Unlike other dentists I knew, my father did not drive expensive cars or play the stock market. He did not, despite the suggestions of health care management professionals, avoid making friends with his staff, but instead became a kind of father figure to the women—affectionately called “the girls” by both my parents—who worked for him: a confidant in whom they trusted for advice about boyfriends, ex-husbands, kids, and managing credit card debt. For years, he drove a beat-up Ford truck, the inside of which was littered with magazine inserts, dirt clods, packets of stale Trident sugar-free gum, mint-flavored dental floss, and cardboard boxes of rubber gloves. His shoes—and most of his clothes—he’d been cycling through for decades. Unlike other dentists, who packed as many patients into a day as possible, my father did not hurry. He had no quotas, and for many years avoided thinking about money to the extent that if a patient couldn’t or simply refused to pay, he declined to track them down. He worked slowly. Patiently. Carefully. He tapped gently on gumlines to test whether Novocain had taken effect and, if necessary, repeated injections. Patients often exited his office with drooling mouths stuffed with bloody gauze, dazed by the fact that they hadn’t felt a thing. I’d witnessed that kind of scene unfold a hundred times. As a kid, I’d spent entire days in that office, watching I Dream of Jeannie and Bewitched on a tiny television in the dental lab, where the girls stirred impression mixture in flexible green bowls or visited the fridge to pour shots of Diet Pepsi into Dixie cups. Periodically, my father would call me to an examination room, saying, “I’d like you to meet my girlfriend,” and there, beaming in the dental chair, would be a little old lady whose gnarled hands squeezed his.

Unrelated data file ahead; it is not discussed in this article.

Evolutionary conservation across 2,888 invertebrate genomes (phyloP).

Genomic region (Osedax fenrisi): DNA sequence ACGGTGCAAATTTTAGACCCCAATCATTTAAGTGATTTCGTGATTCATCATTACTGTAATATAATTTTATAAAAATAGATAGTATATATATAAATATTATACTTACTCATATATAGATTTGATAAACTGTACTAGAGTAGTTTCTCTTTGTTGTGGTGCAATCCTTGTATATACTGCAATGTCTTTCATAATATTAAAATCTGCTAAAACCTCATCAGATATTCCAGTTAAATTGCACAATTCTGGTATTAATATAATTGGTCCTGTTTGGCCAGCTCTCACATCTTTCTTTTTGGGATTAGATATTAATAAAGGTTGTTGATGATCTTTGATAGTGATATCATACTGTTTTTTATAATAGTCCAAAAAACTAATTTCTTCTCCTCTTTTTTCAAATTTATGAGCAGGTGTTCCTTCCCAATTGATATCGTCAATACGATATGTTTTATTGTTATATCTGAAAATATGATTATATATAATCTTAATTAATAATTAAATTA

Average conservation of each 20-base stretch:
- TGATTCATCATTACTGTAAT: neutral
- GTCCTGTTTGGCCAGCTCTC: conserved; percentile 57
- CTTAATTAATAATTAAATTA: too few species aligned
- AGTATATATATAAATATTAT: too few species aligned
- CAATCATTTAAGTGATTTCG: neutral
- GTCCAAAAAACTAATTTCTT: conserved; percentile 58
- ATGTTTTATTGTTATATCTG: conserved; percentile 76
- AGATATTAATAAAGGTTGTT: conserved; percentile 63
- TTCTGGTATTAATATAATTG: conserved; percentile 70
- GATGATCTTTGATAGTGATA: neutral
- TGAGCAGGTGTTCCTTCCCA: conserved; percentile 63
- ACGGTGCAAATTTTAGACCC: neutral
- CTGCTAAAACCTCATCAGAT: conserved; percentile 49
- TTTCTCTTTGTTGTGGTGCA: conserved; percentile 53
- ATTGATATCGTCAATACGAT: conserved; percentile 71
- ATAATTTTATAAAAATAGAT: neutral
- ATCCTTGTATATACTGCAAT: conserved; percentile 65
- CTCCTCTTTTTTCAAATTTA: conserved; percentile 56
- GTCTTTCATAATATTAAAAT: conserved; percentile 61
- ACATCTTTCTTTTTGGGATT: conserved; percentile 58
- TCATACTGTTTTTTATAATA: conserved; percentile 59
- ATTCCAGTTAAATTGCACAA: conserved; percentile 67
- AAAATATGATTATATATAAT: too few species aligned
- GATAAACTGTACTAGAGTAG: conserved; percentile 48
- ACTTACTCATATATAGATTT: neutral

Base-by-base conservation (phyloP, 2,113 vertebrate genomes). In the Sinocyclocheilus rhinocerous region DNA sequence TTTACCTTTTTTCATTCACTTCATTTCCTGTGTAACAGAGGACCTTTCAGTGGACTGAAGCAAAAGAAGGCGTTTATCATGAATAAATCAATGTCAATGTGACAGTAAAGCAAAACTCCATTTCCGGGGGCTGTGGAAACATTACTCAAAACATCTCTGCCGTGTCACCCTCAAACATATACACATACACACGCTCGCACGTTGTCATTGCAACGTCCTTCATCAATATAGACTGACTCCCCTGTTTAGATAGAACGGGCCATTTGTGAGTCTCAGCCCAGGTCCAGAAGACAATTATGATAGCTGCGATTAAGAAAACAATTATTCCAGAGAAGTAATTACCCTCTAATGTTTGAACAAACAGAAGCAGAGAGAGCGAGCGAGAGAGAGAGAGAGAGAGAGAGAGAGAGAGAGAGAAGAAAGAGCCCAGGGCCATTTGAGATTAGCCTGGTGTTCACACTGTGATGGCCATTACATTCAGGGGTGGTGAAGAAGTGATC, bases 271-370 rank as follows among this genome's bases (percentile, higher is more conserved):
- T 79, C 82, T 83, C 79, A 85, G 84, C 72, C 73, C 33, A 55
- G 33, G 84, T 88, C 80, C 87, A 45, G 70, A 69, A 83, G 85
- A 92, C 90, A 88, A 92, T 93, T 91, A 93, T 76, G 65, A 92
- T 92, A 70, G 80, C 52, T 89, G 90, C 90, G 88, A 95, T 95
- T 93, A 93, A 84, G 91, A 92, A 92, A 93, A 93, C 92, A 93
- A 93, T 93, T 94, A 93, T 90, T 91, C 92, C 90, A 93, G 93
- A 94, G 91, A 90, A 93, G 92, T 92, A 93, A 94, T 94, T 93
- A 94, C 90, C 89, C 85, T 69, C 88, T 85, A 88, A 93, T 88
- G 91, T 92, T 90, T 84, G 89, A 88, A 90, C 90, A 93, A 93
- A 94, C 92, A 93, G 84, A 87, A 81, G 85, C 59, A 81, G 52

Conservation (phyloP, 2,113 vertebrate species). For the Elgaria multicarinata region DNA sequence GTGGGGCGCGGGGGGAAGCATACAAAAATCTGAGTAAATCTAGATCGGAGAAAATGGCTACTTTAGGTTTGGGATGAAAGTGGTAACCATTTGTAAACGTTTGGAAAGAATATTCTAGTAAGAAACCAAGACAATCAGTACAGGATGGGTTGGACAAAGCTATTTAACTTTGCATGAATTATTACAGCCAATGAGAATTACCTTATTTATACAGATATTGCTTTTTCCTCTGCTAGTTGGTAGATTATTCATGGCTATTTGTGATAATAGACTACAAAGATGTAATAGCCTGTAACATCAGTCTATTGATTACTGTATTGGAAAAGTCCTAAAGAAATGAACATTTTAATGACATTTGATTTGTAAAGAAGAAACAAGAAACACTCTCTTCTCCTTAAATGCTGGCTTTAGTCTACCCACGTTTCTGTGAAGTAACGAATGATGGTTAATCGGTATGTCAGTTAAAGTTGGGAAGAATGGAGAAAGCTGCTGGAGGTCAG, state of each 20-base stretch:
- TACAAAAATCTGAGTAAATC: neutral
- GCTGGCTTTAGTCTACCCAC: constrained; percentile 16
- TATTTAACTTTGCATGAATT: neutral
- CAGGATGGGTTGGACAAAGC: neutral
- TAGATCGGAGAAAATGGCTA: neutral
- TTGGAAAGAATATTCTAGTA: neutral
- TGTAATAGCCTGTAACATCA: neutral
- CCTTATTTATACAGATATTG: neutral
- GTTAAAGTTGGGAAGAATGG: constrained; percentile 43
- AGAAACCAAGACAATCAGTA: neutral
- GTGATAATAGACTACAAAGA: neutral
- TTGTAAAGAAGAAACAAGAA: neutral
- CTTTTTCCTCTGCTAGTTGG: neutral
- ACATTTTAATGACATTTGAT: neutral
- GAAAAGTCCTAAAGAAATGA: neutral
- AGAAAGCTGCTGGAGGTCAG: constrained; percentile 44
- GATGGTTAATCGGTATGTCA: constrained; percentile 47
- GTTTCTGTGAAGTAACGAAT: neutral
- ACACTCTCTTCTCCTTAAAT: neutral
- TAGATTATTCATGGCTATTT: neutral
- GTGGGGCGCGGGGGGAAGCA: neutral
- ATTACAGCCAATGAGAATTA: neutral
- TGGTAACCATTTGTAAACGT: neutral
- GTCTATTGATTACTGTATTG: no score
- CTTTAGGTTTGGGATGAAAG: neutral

My father’s patients loved being at the center of his attention. They brought him sacks of tomatoes and okra and corn and potatoes. Jars of honey. Venison jerky. Hand-carved walking sticks. Quilts. Knives with pearlescent handles. Jellied rhubarb in jars with stickered lids that recorded the dates of the canning in scrawling cursive. Buckeyes, for good luck. He befriended bulldozer operators, postal clerks, high school teachers, retirees from Florida, ex-Olympians, ex-cons, masseuses, farmers, real estate agents, mechanics, prisoners in leg-irons, sheriffs, deputies, drug addicts, covert marijuana farmers, lawyers, carpenters, pharmacists, and conspiracy-theory-peddling militiamen. There was the bank teller who’d never been caught without makeup, not even when she mowed her lawn. The ruddy, big-cheeked, pot-bellied man who rode a moped and claimed to be the first cousin of Xavier Roberts, inventor of the Cabbage Patch Doll. The one-eared man who kept a dried-up “bear pussy” in his billfold, which, according to my father, was “a wad of dried-up skin and hair.” The jailer who relayed stories about the kinds of objects that female prisoners had stuffed up their respective buttholes: a carton of cigarettes, in one instance, an entire bedsheet, in another.